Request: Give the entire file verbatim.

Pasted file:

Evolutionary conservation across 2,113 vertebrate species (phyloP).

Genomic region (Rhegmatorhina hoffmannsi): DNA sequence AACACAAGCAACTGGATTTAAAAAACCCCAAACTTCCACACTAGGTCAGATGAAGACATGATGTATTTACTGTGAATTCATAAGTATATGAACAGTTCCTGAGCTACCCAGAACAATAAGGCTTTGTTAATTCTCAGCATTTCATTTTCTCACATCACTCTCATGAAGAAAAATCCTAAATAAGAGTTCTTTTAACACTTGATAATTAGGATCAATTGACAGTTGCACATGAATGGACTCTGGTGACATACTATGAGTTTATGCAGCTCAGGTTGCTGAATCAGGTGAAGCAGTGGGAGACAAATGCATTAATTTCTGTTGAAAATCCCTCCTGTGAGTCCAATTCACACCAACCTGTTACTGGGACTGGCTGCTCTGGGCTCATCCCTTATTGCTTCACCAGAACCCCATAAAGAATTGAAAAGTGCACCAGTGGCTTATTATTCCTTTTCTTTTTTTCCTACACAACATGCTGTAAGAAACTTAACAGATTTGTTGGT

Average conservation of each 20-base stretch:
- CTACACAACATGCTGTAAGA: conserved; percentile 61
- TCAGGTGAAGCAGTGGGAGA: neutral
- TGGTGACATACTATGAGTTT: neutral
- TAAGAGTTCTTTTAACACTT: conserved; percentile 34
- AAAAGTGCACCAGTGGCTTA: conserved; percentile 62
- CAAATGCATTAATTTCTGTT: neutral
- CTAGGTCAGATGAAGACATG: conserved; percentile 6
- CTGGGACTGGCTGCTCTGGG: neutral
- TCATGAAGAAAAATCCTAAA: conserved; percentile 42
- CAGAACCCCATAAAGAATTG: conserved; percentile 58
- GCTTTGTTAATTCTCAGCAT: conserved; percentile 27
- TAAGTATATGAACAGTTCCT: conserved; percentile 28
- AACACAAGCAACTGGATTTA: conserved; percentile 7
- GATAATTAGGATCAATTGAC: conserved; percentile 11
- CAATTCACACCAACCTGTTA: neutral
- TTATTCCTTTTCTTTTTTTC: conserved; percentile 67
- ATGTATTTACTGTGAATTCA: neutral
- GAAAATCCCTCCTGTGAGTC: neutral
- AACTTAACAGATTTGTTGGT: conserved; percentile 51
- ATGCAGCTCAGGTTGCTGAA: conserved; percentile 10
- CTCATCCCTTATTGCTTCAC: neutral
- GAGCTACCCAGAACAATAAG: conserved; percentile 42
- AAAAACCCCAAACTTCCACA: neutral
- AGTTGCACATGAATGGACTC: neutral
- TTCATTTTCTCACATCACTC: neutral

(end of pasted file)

Evolutionary conservation across 2,113 vertebrate species (phyloP).

Genomic region (Rhegmatorhina hoffmannsi): DNA sequence AACACAAGCAACTGGATTTAAAAAACCCCAAACTTCCACACTAGGTCAGATGAAGACATGATGTATTTACTGTGAATTCATAAGTATATGAACAGTTCCTGAGCTACCCAGAACAATAAGGCTTTGTTAATTCTCAGCATTTCATTTTCTCACATCACTCTCATGAAGAAAAATCCTAAATAAGAGTTCTTTTAACACTTGATAATTAGGATCAATTGACAGTTGCACATGAATGGACTCTGGTGACATACTATGAGTTTATGCAGCTCAGGTTGCTGAATCAGGTGAAGCAGTGGGAGACAAATGCATTAATTTCTGTTGAAAATCCCTCCTGTGAGTCCAATTCACACCAACCTGTTACTGGGACTGGCTGCTCTGGGCTCATCCCTTATTGCTTCACCAGAACCCCATAAAGAATTGAAAAGTGCACCAGTGGCTTATTATTCCTTTTCTTTTTTTCCTACACAACATGCTGTAAGAAACTTAACAGATTTGTTGGT

Average conservation of each 20-base stretch:
- CTACACAACATGCTGTAAGA: conserved; percentile 61
- TCAGGTGAAGCAGTGGGAGA: neutral
- TGGTGACATACTATGAGTTT: neutral
- TAAGAGTTCTTTTAACACTT: conserved; percentile 34
- AAAAGTGCACCAGTGGCTTA: conserved; percentile 62
- CAAATGCATTAATTTCTGTT: neutral
- CTAGGTCAGATGAAGACATG: conserved; percentile 6
- CTGGGACTGGCTGCTCTGGG: neutral
- TCATGAAGAAAAATCCTAAA: conserved; percentile 42
- CAGAACCCCATAAAGAATTG: conserved; percentile 58
- GCTTTGTTAATTCTCAGCAT: conserved; percentile 27
- TAAGTATATGAACAGTTCCT: conserved; percentile 28
- AACACAAGCAACTGGATTTA: conserved; percentile 7
- GATAATTAGGATCAATTGAC: conserved; percentile 11
- CAATTCACACCAACCTGTTA: neutral
- TTATTCCTTTTCTTTTTTTC: conserved; percentile 67
- ATGTATTTACTGTGAATTCA: neutral
- GAAAATCCCTCCTGTGAGTC: neutral
- AACTTAACAGATTTGTTGGT: conserved; percentile 51
- ATGCAGCTCAGGTTGCTGAA: conserved; percentile 10
- CTCATCCCTTATTGCTTCAC: neutral
- GAGCTACCCAGAACAATAAG: conserved; percentile 42
- AAAAACCCCAAACTTCCACA: neutral
- AGTTGCACATGAATGGACTC: neutral
- TTCATTTTCTCACATCACTC: neutral